The majority judgment did not accept the AMWU’s interpretation of a day meaning 24 hours per day of paid personal/carer’s leave. Justices Bromberg and Rangiah stated that the better interpretation of a day for paid personal/carer’s leave was a ‘working day’, being the portion of the 24 hour period the employee was allocated to work on that day. In forming their decision Justices Bromberg and Rangiah explained that personal/carer’s leave was not an automatic entitlement for employees to take leave. An employee is only able to take personal/carer’s leave for a personal illness or injury, or the illness, injury or emergency of an immediate family member, or member of the employee’s household. Justices Bromberg and Rangiah noted that not all employees would take their full or even part of their personal/carer’s leave entitlement.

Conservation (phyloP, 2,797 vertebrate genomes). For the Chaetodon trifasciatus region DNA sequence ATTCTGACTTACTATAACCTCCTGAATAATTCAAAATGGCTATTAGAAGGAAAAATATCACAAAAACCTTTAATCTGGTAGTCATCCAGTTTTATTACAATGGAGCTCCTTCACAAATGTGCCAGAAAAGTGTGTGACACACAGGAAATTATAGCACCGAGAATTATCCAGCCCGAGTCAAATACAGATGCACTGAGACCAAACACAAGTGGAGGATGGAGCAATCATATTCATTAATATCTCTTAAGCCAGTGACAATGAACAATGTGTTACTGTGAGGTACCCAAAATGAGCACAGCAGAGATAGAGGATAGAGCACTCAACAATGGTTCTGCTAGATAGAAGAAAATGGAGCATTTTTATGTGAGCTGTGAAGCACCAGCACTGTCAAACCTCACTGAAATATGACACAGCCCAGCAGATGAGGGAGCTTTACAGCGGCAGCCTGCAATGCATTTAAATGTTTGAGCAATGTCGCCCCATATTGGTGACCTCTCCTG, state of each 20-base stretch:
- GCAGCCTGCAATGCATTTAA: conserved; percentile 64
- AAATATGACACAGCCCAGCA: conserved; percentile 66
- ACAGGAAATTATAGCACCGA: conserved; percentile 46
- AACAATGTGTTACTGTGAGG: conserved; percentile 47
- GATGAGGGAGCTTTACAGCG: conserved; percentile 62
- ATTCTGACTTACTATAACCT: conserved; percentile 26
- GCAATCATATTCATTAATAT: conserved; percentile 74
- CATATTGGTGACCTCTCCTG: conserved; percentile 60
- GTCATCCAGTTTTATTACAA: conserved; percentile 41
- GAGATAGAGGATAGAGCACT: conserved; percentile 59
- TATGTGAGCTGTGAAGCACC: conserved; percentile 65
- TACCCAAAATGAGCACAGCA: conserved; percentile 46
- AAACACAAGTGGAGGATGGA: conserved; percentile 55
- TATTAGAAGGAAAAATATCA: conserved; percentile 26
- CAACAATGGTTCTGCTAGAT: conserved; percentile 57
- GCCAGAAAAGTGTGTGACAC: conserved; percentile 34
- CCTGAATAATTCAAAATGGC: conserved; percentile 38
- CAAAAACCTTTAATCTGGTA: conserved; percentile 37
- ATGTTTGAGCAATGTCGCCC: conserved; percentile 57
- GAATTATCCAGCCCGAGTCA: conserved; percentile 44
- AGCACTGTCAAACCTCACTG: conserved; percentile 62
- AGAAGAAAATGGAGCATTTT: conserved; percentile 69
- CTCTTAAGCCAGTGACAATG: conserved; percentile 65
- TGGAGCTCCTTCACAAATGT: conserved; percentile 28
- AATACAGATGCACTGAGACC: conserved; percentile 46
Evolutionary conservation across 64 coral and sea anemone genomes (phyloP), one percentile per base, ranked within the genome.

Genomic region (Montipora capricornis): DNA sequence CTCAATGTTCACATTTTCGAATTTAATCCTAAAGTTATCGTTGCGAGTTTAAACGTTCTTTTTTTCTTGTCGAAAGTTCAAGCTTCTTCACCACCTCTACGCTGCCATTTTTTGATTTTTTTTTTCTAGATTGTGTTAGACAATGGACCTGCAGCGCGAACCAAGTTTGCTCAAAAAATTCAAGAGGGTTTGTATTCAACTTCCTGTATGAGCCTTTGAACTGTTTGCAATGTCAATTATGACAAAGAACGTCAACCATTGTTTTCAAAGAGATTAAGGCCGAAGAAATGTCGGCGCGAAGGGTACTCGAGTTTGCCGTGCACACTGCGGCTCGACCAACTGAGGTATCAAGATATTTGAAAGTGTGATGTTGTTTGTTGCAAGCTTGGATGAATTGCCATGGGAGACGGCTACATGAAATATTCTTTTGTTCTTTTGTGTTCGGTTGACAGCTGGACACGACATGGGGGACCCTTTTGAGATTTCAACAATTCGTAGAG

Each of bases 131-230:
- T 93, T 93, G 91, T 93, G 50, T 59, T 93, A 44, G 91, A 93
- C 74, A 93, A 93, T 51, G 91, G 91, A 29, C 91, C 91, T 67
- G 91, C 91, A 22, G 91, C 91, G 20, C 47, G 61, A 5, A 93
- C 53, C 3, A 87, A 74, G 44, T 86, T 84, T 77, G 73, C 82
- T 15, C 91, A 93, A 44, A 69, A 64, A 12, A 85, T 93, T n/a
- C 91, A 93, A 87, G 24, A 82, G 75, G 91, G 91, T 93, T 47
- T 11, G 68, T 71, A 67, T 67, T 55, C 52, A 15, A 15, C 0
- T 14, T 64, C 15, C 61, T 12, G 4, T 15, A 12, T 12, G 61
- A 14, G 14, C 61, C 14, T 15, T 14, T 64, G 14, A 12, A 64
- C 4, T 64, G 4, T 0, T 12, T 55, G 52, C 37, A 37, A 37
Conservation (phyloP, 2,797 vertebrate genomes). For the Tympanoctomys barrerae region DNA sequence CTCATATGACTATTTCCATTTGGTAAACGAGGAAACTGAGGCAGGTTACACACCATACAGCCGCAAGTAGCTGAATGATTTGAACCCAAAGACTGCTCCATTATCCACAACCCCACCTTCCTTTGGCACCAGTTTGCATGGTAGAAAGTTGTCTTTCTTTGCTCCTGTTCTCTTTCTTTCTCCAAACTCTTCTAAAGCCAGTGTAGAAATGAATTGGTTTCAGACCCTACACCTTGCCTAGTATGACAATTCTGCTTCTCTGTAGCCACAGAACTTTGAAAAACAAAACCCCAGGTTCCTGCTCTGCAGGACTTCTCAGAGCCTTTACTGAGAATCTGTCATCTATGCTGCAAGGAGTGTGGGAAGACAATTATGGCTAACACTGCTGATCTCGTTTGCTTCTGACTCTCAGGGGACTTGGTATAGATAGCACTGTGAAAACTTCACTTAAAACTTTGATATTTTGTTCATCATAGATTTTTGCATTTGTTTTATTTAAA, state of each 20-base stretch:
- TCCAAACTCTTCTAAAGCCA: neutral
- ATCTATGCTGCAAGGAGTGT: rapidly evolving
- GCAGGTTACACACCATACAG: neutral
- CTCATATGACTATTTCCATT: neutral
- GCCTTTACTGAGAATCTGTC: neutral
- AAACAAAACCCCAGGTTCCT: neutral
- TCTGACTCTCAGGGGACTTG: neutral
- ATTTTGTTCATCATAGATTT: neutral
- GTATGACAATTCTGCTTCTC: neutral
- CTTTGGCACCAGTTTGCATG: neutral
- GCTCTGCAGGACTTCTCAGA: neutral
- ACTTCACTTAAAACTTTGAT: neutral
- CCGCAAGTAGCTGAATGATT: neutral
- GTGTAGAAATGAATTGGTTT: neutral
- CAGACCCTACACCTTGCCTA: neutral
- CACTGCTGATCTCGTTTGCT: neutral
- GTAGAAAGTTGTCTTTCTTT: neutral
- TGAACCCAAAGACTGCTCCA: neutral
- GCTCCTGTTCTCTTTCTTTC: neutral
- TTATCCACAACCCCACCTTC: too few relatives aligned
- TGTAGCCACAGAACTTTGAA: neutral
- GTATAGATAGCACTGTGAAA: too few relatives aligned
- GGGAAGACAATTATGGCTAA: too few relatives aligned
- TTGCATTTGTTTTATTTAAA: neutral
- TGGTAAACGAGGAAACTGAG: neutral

Justices Bromberg and Rangiah held that under the Enterprise Agreement’s entitlement to 96 hours paid personal/carer’s leave, which calculated to be eight 12 hour shift days, was less beneficial than the NES entitlement for Mondelez’s employees. They held that under the NES, employees who worked 12 hour shifts would receive 10 days’ worth of 12 hour shifts in paid personal/carer’s leave.